As has so often been the way in my life, it was the plus-size resources of the internet (and specifically, the fellow plus-size angels within them) that ended up saving me. The Plus Size Baby Wearing page on Instagram is full of stories from actual plus-size moms who've successfully found carriers. There are plenty of tried and true recommendations to be found on it, and folks are usually willing to chat openly if you have any questions. Plus Size Birth, an incredible resource for plus-size mothers navigating pregnancy, labor, and the postpartum period alike, was immensely helpful as well. Through its list of carriers and wraps that fit fat bodies, I found the Moby Wrap — the first carrier I tried that easily went around my whole big bod.
Although I have since learned that the Moby is among the preferred carriers out there for plus-size mamas, I eventually discovered the Miamily Hipster Plus, a buckle-based carrier that fits folks with waists up to 51 inches or so. This carrier has suited my children and I best, purely because it feels easier to get on and off than a wrap-like product. It's also highly versatile, allowing you to wear your kid on your front or back, and lasting until they are approximately 4 years old.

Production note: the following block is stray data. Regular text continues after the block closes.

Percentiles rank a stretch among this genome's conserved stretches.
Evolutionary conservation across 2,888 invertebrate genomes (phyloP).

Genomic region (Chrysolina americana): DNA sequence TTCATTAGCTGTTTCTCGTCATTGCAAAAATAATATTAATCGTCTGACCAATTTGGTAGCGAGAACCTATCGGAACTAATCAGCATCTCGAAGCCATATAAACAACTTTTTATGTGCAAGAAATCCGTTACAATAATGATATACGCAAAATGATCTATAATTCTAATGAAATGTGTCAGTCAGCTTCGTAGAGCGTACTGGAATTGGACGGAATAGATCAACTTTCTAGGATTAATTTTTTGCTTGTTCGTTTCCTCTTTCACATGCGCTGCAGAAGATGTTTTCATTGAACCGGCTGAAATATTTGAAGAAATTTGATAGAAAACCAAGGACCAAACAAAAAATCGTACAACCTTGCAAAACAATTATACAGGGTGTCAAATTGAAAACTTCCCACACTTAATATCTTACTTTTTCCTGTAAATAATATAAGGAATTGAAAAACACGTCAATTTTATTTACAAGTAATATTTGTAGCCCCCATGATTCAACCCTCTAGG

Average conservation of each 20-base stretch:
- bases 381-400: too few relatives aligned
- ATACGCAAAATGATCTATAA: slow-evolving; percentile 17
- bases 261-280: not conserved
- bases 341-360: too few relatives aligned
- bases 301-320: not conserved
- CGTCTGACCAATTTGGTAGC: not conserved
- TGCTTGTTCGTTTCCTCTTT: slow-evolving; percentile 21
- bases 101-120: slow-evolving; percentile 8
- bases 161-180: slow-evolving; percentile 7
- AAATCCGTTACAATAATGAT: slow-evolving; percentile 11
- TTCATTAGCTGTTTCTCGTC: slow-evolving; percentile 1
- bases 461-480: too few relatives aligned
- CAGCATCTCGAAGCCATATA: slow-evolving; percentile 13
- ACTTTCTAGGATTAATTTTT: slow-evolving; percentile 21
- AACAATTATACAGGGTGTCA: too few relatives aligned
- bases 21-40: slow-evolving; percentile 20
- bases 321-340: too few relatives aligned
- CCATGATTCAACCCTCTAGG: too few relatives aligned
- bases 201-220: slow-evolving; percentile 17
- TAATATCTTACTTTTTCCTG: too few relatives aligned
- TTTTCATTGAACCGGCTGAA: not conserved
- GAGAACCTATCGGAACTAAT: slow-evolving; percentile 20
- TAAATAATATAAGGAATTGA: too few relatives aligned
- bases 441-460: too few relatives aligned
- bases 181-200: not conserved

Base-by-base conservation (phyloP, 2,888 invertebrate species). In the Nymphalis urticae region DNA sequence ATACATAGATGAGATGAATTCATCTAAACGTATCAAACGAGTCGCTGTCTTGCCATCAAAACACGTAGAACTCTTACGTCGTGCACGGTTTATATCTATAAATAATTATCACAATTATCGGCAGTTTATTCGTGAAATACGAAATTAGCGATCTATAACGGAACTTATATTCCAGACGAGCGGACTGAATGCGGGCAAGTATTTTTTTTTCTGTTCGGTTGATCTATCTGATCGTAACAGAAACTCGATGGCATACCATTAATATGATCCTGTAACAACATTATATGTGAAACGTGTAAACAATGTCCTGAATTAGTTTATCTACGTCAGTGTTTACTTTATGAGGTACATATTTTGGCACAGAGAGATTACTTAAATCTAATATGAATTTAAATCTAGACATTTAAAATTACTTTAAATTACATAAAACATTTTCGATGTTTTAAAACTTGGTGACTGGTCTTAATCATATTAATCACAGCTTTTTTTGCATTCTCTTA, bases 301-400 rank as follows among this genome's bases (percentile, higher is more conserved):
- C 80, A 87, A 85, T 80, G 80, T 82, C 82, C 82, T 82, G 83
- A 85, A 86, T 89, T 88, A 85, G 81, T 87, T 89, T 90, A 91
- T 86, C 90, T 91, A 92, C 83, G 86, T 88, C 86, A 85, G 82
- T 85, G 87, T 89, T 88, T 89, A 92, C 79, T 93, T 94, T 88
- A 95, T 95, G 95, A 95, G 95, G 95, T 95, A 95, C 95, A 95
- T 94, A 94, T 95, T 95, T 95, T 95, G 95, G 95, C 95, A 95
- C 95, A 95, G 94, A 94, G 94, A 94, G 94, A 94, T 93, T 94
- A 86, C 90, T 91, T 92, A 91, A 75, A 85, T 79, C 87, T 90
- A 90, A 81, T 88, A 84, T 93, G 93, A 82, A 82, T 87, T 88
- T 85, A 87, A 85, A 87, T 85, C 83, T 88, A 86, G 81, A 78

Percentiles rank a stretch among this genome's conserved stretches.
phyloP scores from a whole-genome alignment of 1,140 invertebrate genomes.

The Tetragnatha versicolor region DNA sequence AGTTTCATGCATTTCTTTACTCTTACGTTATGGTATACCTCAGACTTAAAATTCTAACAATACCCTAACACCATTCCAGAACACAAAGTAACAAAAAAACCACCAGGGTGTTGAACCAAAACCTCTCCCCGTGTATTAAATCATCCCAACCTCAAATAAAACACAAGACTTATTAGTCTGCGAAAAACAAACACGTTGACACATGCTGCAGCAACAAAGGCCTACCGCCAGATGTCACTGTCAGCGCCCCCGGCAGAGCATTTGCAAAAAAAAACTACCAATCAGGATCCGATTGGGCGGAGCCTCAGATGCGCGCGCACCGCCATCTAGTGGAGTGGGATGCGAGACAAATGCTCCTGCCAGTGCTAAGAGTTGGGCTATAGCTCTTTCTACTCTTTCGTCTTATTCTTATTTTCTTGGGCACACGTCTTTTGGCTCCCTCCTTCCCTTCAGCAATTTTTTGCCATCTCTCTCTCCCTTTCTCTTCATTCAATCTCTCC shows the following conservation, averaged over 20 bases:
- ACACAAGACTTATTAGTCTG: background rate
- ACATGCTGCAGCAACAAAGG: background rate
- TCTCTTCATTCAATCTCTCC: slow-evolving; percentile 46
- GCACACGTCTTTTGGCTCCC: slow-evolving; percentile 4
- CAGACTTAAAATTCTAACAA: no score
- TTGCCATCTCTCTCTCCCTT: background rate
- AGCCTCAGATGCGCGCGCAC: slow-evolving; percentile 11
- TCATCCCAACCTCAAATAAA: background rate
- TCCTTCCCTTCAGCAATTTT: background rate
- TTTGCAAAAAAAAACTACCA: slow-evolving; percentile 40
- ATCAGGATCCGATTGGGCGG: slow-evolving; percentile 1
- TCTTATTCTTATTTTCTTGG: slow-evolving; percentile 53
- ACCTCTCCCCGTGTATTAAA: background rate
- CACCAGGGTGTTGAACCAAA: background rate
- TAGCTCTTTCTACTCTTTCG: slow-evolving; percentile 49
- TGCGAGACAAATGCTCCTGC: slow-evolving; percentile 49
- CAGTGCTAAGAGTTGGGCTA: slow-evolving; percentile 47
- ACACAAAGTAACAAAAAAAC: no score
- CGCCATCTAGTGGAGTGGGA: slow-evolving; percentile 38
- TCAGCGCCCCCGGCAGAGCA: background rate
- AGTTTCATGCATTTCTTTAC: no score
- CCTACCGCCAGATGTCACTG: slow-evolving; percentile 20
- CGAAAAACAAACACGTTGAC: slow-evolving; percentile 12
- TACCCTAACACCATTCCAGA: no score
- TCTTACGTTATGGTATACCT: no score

To any plus-size parent considering baby-wearing, my advice would be simple. The idea of shopping in IRL stores might be tempting and romantic, but it's not worth the hassle. It's not worth the bitterness that comes with feeling actively excluded yet again. Instead, consider using the plus-size parenting resources that exist online to find carriers that fit your needs and your body. Talk to other plus-size people. Always check the measurements of carriers within their descriptions. Trust that the online community of size acceptance proponents will have your back.
To any parent, of any size, considering baby-wearing, however (and especially to moms), I'd only say this. Don't let anyone funnel you towards practices you aren't interested in. Some people like baby-wearing. Some people prefer strollers. Either option is acceptable. And either option is "cool," so long as it's the one that genuinely works for you.